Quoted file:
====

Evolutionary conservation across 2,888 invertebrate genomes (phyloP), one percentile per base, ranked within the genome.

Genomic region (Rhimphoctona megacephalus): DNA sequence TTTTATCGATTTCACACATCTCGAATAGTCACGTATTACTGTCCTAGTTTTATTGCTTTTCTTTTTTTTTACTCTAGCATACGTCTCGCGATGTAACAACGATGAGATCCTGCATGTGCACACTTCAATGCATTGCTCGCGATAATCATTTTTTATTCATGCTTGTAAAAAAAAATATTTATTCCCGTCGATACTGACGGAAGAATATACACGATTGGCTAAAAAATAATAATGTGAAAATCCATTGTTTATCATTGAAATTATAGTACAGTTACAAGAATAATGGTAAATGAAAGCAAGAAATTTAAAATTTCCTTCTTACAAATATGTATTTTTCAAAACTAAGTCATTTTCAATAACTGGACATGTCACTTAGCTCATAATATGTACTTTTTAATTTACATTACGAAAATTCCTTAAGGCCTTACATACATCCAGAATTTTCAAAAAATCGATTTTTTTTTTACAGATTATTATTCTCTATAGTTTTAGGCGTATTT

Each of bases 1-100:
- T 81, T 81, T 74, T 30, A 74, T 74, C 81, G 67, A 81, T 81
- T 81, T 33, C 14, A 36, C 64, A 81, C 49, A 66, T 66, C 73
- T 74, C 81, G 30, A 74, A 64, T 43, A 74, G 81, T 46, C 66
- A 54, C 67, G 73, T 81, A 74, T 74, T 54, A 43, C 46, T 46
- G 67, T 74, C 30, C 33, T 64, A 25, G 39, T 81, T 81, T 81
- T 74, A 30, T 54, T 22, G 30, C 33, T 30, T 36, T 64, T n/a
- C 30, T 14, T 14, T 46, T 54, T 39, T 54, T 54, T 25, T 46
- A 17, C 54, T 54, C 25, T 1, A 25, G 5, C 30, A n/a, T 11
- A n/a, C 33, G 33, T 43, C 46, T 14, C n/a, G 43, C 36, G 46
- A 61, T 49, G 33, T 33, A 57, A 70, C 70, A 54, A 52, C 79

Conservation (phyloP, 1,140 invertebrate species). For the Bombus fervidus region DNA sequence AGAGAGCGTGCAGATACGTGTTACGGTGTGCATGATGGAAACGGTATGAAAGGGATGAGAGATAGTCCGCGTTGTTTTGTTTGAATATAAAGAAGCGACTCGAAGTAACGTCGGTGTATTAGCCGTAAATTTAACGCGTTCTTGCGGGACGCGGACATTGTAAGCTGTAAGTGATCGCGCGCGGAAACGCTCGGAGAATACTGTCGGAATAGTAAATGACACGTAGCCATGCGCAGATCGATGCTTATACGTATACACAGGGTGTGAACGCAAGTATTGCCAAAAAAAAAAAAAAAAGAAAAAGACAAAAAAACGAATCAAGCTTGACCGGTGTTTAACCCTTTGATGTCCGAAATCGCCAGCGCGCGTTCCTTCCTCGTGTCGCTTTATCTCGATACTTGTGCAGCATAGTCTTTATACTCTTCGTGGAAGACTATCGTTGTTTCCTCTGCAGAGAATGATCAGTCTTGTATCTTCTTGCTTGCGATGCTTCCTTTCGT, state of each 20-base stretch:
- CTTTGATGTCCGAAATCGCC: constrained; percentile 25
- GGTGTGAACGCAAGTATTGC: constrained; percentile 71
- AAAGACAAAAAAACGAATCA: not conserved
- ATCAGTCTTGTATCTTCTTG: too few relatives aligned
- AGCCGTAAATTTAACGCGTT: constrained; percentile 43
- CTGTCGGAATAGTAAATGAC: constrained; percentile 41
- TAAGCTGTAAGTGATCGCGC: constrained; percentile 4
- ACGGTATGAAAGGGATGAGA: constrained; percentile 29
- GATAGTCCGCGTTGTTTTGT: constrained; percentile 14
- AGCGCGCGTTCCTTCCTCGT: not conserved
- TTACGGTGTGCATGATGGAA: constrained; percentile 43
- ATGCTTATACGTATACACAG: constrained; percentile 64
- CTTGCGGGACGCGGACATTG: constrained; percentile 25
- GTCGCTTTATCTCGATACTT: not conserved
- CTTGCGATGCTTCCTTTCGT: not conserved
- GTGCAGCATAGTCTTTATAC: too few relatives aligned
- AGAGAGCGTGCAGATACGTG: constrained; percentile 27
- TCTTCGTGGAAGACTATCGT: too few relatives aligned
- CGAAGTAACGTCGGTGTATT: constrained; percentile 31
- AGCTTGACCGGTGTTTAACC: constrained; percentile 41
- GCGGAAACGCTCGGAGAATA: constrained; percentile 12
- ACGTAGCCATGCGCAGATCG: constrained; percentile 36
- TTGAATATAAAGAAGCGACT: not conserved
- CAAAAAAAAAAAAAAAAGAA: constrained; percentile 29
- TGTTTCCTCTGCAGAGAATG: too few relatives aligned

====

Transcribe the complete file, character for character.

Evolutionary conservation across 2,888 invertebrate genomes (phyloP), one percentile per base, ranked within the genome.

Genomic region (Rhimphoctona megacephalus): DNA sequence TTTTATCGATTTCACACATCTCGAATAGTCACGTATTACTGTCCTAGTTTTATTGCTTTTCTTTTTTTTTACTCTAGCATACGTCTCGCGATGTAACAACGATGAGATCCTGCATGTGCACACTTCAATGCATTGCTCGCGATAATCATTTTTTATTCATGCTTGTAAAAAAAAATATTTATTCCCGTCGATACTGACGGAAGAATATACACGATTGGCTAAAAAATAATAATGTGAAAATCCATTGTTTATCATTGAAATTATAGTACAGTTACAAGAATAATGGTAAATGAAAGCAAGAAATTTAAAATTTCCTTCTTACAAATATGTATTTTTCAAAACTAAGTCATTTTCAATAACTGGACATGTCACTTAGCTCATAATATGTACTTTTTAATTTACATTACGAAAATTCCTTAAGGCCTTACATACATCCAGAATTTTCAAAAAATCGATTTTTTTTTTACAGATTATTATTCTCTATAGTTTTAGGCGTATTT

Each of bases 1-100:
- T 81, T 81, T 74, T 30, A 74, T 74, C 81, G 67, A 81, T 81
- T 81, T 33, C 14, A 36, C 64, A 81, C 49, A 66, T 66, C 73
- T 74, C 81, G 30, A 74, A 64, T 43, A 74, G 81, T 46, C 66
- A 54, C 67, G 73, T 81, A 74, T 74, T 54, A 43, C 46, T 46
- G 67, T 74, C 30, C 33, T 64, A 25, G 39, T 81, T 81, T 81
- T 74, A 30, T 54, T 22, G 30, C 33, T 30, T 36, T 64, T n/a
- C 30, T 14, T 14, T 46, T 54, T 39, T 54, T 54, T 25, T 46
- A 17, C 54, T 54, C 25, T 1, A 25, G 5, C 30, A n/a, T 11
- A n/a, C 33, G 33, T 43, C 46, T 14, C n/a, G 43, C 36, G 46
- A 61, T 49, G 33, T 33, A 57, A 70, C 70, A 54, A 52, C 79

Conservation (phyloP, 1,140 invertebrate species). For the Bombus fervidus region DNA sequence AGAGAGCGTGCAGATACGTGTTACGGTGTGCATGATGGAAACGGTATGAAAGGGATGAGAGATAGTCCGCGTTGTTTTGTTTGAATATAAAGAAGCGACTCGAAGTAACGTCGGTGTATTAGCCGTAAATTTAACGCGTTCTTGCGGGACGCGGACATTGTAAGCTGTAAGTGATCGCGCGCGGAAACGCTCGGAGAATACTGTCGGAATAGTAAATGACACGTAGCCATGCGCAGATCGATGCTTATACGTATACACAGGGTGTGAACGCAAGTATTGCCAAAAAAAAAAAAAAAAGAAAAAGACAAAAAAACGAATCAAGCTTGACCGGTGTTTAACCCTTTGATGTCCGAAATCGCCAGCGCGCGTTCCTTCCTCGTGTCGCTTTATCTCGATACTTGTGCAGCATAGTCTTTATACTCTTCGTGGAAGACTATCGTTGTTTCCTCTGCAGAGAATGATCAGTCTTGTATCTTCTTGCTTGCGATGCTTCCTTTCGT, state of each 20-base stretch:
- CTTTGATGTCCGAAATCGCC: constrained; percentile 25
- GGTGTGAACGCAAGTATTGC: constrained; percentile 71
- AAAGACAAAAAAACGAATCA: not conserved
- ATCAGTCTTGTATCTTCTTG: too few relatives aligned
- AGCCGTAAATTTAACGCGTT: constrained; percentile 43
- CTGTCGGAATAGTAAATGAC: constrained; percentile 41
- TAAGCTGTAAGTGATCGCGC: constrained; percentile 4
- ACGGTATGAAAGGGATGAGA: constrained; percentile 29
- GATAGTCCGCGTTGTTTTGT: constrained; percentile 14
- AGCGCGCGTTCCTTCCTCGT: not conserved
- TTACGGTGTGCATGATGGAA: constrained; percentile 43
- ATGCTTATACGTATACACAG: constrained; percentile 64
- CTTGCGGGACGCGGACATTG: constrained; percentile 25
- GTCGCTTTATCTCGATACTT: not conserved
- CTTGCGATGCTTCCTTTCGT: not conserved
- GTGCAGCATAGTCTTTATAC: too few relatives aligned
- AGAGAGCGTGCAGATACGTG: constrained; percentile 27
- TCTTCGTGGAAGACTATCGT: too few relatives aligned
- CGAAGTAACGTCGGTGTATT: constrained; percentile 31
- AGCTTGACCGGTGTTTAACC: constrained; percentile 41
- GCGGAAACGCTCGGAGAATA: constrained; percentile 12
- ACGTAGCCATGCGCAGATCG: constrained; percentile 36
- TTGAATATAAAGAAGCGACT: not conserved
- CAAAAAAAAAAAAAAAAGAA: constrained; percentile 29
- TGTTTCCTCTGCAGAGAATG: too few relatives aligned